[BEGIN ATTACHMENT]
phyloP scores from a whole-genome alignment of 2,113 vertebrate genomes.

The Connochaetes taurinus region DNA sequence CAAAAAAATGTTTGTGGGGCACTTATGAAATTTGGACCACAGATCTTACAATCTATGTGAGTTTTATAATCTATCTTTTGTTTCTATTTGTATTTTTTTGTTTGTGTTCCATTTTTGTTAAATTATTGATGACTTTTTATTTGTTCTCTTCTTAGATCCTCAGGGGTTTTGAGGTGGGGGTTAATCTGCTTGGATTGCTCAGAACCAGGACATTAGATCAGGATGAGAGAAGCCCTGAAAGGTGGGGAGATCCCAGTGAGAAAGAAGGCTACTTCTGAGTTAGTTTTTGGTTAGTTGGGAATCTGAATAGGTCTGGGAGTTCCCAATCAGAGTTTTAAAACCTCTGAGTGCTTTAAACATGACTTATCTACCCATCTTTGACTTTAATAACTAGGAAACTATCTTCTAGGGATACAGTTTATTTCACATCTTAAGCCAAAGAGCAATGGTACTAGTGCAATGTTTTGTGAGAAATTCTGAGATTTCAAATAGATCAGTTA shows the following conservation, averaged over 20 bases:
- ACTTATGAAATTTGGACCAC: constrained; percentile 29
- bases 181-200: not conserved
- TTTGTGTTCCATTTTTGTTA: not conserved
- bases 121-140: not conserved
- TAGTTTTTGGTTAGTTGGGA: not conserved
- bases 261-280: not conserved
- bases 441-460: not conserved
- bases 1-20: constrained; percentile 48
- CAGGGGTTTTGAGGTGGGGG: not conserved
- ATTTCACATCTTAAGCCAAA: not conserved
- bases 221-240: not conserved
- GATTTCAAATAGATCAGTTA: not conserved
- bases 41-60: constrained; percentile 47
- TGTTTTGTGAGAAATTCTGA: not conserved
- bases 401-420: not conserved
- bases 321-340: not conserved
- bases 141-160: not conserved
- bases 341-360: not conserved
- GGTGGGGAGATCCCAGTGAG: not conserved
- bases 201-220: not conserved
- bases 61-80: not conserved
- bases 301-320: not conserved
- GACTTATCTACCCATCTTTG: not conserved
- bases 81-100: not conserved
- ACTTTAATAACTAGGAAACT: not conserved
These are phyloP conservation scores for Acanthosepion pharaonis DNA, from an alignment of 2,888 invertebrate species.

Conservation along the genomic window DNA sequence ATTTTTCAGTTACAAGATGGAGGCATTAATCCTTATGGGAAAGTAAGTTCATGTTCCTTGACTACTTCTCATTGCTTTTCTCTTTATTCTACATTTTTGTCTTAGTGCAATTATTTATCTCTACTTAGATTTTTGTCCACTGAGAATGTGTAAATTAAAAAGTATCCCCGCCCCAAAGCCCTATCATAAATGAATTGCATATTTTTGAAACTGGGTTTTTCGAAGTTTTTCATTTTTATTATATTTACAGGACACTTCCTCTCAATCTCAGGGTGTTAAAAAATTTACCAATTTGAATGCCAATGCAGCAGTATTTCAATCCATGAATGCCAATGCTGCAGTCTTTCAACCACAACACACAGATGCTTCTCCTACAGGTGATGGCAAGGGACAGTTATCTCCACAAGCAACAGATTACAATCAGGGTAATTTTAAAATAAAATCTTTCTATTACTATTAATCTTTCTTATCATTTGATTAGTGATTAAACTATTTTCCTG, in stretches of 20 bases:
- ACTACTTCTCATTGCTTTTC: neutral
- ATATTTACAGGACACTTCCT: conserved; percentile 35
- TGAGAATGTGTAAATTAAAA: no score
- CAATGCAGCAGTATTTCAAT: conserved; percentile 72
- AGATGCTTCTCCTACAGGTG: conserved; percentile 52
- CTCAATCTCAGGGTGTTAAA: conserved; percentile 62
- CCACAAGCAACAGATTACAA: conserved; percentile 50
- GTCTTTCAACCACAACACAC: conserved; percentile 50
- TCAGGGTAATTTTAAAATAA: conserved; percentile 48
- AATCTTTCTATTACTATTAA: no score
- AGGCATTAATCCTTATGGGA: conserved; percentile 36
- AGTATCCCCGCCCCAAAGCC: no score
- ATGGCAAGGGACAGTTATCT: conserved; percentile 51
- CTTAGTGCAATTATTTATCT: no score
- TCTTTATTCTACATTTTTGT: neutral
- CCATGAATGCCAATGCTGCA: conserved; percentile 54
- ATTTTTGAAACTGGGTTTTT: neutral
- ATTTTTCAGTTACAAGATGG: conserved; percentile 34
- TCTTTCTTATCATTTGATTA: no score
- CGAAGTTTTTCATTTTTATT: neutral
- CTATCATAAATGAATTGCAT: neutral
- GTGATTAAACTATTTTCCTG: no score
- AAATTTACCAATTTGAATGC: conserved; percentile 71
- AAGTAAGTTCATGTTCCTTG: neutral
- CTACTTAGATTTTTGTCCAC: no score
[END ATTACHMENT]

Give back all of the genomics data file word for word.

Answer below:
phyloP scores from a whole-genome alignment of 2,113 vertebrate genomes.

The Connochaetes taurinus region DNA sequence CAAAAAAATGTTTGTGGGGCACTTATGAAATTTGGACCACAGATCTTACAATCTATGTGAGTTTTATAATCTATCTTTTGTTTCTATTTGTATTTTTTTGTTTGTGTTCCATTTTTGTTAAATTATTGATGACTTTTTATTTGTTCTCTTCTTAGATCCTCAGGGGTTTTGAGGTGGGGGTTAATCTGCTTGGATTGCTCAGAACCAGGACATTAGATCAGGATGAGAGAAGCCCTGAAAGGTGGGGAGATCCCAGTGAGAAAGAAGGCTACTTCTGAGTTAGTTTTTGGTTAGTTGGGAATCTGAATAGGTCTGGGAGTTCCCAATCAGAGTTTTAAAACCTCTGAGTGCTTTAAACATGACTTATCTACCCATCTTTGACTTTAATAACTAGGAAACTATCTTCTAGGGATACAGTTTATTTCACATCTTAAGCCAAAGAGCAATGGTACTAGTGCAATGTTTTGTGAGAAATTCTGAGATTTCAAATAGATCAGTTA shows the following conservation, averaged over 20 bases:
- ACTTATGAAATTTGGACCAC: constrained; percentile 29
- bases 181-200: not conserved
- TTTGTGTTCCATTTTTGTTA: not conserved
- bases 121-140: not conserved
- TAGTTTTTGGTTAGTTGGGA: not conserved
- bases 261-280: not conserved
- bases 441-460: not conserved
- bases 1-20: constrained; percentile 48
- CAGGGGTTTTGAGGTGGGGG: not conserved
- ATTTCACATCTTAAGCCAAA: not conserved
- bases 221-240: not conserved
- GATTTCAAATAGATCAGTTA: not conserved
- bases 41-60: constrained; percentile 47
- TGTTTTGTGAGAAATTCTGA: not conserved
- bases 401-420: not conserved
- bases 321-340: not conserved
- bases 141-160: not conserved
- bases 341-360: not conserved
- GGTGGGGAGATCCCAGTGAG: not conserved
- bases 201-220: not conserved
- bases 61-80: not conserved
- bases 301-320: not conserved
- GACTTATCTACCCATCTTTG: not conserved
- bases 81-100: not conserved
- ACTTTAATAACTAGGAAACT: not conserved
These are phyloP conservation scores for Acanthosepion pharaonis DNA, from an alignment of 2,888 invertebrate species.

Conservation along the genomic window DNA sequence ATTTTTCAGTTACAAGATGGAGGCATTAATCCTTATGGGAAAGTAAGTTCATGTTCCTTGACTACTTCTCATTGCTTTTCTCTTTATTCTACATTTTTGTCTTAGTGCAATTATTTATCTCTACTTAGATTTTTGTCCACTGAGAATGTGTAAATTAAAAAGTATCCCCGCCCCAAAGCCCTATCATAAATGAATTGCATATTTTTGAAACTGGGTTTTTCGAAGTTTTTCATTTTTATTATATTTACAGGACACTTCCTCTCAATCTCAGGGTGTTAAAAAATTTACCAATTTGAATGCCAATGCAGCAGTATTTCAATCCATGAATGCCAATGCTGCAGTCTTTCAACCACAACACACAGATGCTTCTCCTACAGGTGATGGCAAGGGACAGTTATCTCCACAAGCAACAGATTACAATCAGGGTAATTTTAAAATAAAATCTTTCTATTACTATTAATCTTTCTTATCATTTGATTAGTGATTAAACTATTTTCCTG, in stretches of 20 bases:
- ACTACTTCTCATTGCTTTTC: neutral
- ATATTTACAGGACACTTCCT: conserved; percentile 35
- TGAGAATGTGTAAATTAAAA: no score
- CAATGCAGCAGTATTTCAAT: conserved; percentile 72
- AGATGCTTCTCCTACAGGTG: conserved; percentile 52
- CTCAATCTCAGGGTGTTAAA: conserved; percentile 62
- CCACAAGCAACAGATTACAA: conserved; percentile 50
- GTCTTTCAACCACAACACAC: conserved; percentile 50
- TCAGGGTAATTTTAAAATAA: conserved; percentile 48
- AATCTTTCTATTACTATTAA: no score
- AGGCATTAATCCTTATGGGA: conserved; percentile 36
- AGTATCCCCGCCCCAAAGCC: no score
- ATGGCAAGGGACAGTTATCT: conserved; percentile 51
- CTTAGTGCAATTATTTATCT: no score
- TCTTTATTCTACATTTTTGT: neutral
- CCATGAATGCCAATGCTGCA: conserved; percentile 54
- ATTTTTGAAACTGGGTTTTT: neutral
- ATTTTTCAGTTACAAGATGG: conserved; percentile 34
- TCTTTCTTATCATTTGATTA: no score
- CGAAGTTTTTCATTTTTATT: neutral
- CTATCATAAATGAATTGCAT: neutral
- GTGATTAAACTATTTTCCTG: no score
- AAATTTACCAATTTGAATGC: conserved; percentile 71
- AAGTAAGTTCATGTTCCTTG: neutral
- CTACTTAGATTTTTGTCCAC: no score